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EPA outlines plan to reduce carbon pollution of new power plants


The United States Environmental Protection Agency rolled out guidelines Friday for newly built power plants designed to reduce greenhouse gas emissions. The proposal is a key part of President Obama’s Climate Action Plan.

The EPA’s proposed standards say that all new power plants must be built with available clean technology to reduce their carbon dioxide output. EPA Regional Administrator Judith Enck laid out the guidelines under the Clean Air Act.

“For gas-fired plants they would not be able to emit more than 1,000 pounds of CO2 emissions per megawatt-hour and for new coal plants its 1,100 pounds of CO2 per megawatt-hour. That is important, because right now power plant operators can emit an unlimited amount of CO2 emission,” said Enck.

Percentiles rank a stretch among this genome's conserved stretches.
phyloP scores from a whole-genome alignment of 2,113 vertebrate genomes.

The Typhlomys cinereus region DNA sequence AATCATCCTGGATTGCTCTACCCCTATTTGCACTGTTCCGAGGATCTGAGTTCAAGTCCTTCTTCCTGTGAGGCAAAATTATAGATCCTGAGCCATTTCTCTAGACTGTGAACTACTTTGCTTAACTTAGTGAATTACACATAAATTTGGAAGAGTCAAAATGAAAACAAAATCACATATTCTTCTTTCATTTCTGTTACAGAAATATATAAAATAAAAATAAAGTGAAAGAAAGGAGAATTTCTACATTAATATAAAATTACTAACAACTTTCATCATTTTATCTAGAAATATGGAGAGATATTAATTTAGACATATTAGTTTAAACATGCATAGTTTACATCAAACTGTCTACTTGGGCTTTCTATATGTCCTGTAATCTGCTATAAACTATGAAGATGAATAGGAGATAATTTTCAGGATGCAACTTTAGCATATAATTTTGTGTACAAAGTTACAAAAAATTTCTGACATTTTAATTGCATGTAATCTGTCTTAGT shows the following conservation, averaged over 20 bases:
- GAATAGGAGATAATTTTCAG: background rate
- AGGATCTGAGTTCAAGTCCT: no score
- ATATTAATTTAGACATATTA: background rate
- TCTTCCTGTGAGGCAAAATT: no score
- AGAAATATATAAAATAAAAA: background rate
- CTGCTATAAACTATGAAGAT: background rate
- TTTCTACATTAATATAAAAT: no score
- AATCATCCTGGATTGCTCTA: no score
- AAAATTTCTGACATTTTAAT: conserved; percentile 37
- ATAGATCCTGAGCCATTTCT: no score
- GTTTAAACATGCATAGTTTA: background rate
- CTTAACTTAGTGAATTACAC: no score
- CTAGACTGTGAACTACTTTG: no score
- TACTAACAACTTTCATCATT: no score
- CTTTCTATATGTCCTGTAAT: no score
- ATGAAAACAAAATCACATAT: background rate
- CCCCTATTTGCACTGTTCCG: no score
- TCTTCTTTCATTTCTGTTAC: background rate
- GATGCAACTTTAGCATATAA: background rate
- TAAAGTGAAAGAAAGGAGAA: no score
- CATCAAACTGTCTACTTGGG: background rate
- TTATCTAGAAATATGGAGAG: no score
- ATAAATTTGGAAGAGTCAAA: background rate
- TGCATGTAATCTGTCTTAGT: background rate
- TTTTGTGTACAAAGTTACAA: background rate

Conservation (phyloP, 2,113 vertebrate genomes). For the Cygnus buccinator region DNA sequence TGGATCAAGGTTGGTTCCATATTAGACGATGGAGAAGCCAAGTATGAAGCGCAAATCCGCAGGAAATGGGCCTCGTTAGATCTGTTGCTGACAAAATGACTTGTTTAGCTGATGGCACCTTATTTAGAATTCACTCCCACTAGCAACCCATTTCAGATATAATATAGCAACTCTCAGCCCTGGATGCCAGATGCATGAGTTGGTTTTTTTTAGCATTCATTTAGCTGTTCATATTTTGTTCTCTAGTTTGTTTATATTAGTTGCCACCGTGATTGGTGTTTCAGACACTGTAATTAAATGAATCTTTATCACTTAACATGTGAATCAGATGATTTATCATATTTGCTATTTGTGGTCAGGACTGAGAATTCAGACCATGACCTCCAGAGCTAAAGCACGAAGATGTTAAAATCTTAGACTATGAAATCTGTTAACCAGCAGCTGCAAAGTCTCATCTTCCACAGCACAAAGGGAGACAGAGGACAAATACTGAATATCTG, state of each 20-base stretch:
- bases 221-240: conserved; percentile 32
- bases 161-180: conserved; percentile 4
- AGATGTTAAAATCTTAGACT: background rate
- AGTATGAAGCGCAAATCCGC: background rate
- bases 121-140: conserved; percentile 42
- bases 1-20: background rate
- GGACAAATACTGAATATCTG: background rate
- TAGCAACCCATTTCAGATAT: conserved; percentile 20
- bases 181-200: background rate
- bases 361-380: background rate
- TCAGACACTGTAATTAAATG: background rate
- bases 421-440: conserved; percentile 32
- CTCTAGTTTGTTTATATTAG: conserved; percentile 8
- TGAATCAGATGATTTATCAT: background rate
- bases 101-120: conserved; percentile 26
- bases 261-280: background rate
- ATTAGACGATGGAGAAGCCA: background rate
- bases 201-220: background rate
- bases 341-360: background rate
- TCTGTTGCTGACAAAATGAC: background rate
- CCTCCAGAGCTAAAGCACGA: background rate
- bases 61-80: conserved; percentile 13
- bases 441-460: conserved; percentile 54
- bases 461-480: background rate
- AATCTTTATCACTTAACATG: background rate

Enck says if approved, the plans will help combat climate change, potentially improving public health.

“The health impacts of climate change are immense. It means hotter temperatures. It means more violent storms and hurricanes. Climate change affects agriculture. The warmer temperature means there is more chance of disease, things like Lyme disease, tick borne disease. Heat stroke, particularly, affects the elderly. So, we need to take steps to reduce carbon pollution,” said Enck.

Enck says New York State will continue to provide a national lead as it already has strict air pollution laws in place.

“Climate change is so immense and so important it’s really impossible to address it on a state by state level, so we really do need national standards. Most states have not done as much as New York has done so this is leveling the playing field,” said Enk.

The EPA will take public comment on this proposal for the next 60 days. They are expected to issue plans for existing power plants by June of 2014. Enck says those plans are likely to be more complicated.